I’ve been challenged by thousands of network forensic professionals that are 98% hyper critical technical thinkers. In training they play “stump the chump”, an affectionate term for challenging an instructor’s knowledge. Liken it to President Donald J. Trump’s unabashed challenge to his opposition. Let’s just say I’ve been “schooled” in network application and deep packet security theory and it continues with the emergence of Hop Sphere Radius Security.
Grasp the TCP/IP theory… be open to this “not-so-new” solution
Consider this “not-so-new” idea, grasp TCP/IP hop theory, without dismissing its ability to be rapidly deployed and unique device security benefits. After careful consideration, most wonder why we didn’t change default Hop Sphere long ago – broadly.
Saal remarked “this is a nice and clean approach to reducing the exposure surface, and well worth implementing broadly…”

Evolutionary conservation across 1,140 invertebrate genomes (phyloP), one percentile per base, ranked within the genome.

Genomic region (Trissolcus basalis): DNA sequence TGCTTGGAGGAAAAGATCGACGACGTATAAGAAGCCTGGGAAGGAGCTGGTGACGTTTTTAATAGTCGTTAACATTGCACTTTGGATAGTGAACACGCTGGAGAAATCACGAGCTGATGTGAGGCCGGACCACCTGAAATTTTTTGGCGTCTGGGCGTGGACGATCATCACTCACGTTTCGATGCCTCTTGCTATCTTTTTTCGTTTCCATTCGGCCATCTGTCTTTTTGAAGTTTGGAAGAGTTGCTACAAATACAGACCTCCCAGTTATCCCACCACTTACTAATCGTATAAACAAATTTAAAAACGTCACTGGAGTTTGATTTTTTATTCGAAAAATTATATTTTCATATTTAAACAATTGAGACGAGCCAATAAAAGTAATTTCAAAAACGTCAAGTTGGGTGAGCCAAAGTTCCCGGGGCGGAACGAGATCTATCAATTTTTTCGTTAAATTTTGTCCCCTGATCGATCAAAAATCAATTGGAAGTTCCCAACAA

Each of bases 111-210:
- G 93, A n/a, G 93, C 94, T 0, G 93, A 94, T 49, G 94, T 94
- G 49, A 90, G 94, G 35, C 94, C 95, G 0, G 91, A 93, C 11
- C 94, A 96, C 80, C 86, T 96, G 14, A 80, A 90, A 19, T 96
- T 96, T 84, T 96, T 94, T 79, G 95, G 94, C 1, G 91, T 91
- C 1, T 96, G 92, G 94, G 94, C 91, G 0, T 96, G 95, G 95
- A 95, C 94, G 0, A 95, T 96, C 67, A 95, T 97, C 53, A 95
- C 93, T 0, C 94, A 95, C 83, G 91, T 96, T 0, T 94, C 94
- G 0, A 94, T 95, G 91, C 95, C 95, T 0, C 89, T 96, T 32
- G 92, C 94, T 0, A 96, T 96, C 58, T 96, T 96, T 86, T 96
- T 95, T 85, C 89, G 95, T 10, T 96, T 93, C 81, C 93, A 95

Network General founder Harry Saal remarked “this is a nice and clean approach to reducing the exposure surface, and well worth implementing broadly, not only in governmental circles”
Safety can be magnified by setting a digital border on each device, network or data center individually, denying hacker direct connection despite firewall misconfiguration or failure
Learn more about adding powerful new digital borders to prevent:
- Database and Data Center Compromise – Keep packets inside data center even when firewalls fail.
- Foreign State Hacking – stop Russia, China and others from direct access, preventing lateral positions.
- Internal User Threats – limit general user access to high value databases.
- IoT Device Takeovers – protect cameras and IoT from faraway hackers.
- DNS Web Redirection – to Foreign Locations “Beyond the Rule of Law”
- Nuisance Deep Web “script kiddie attacks” – from consuming security device and human resources.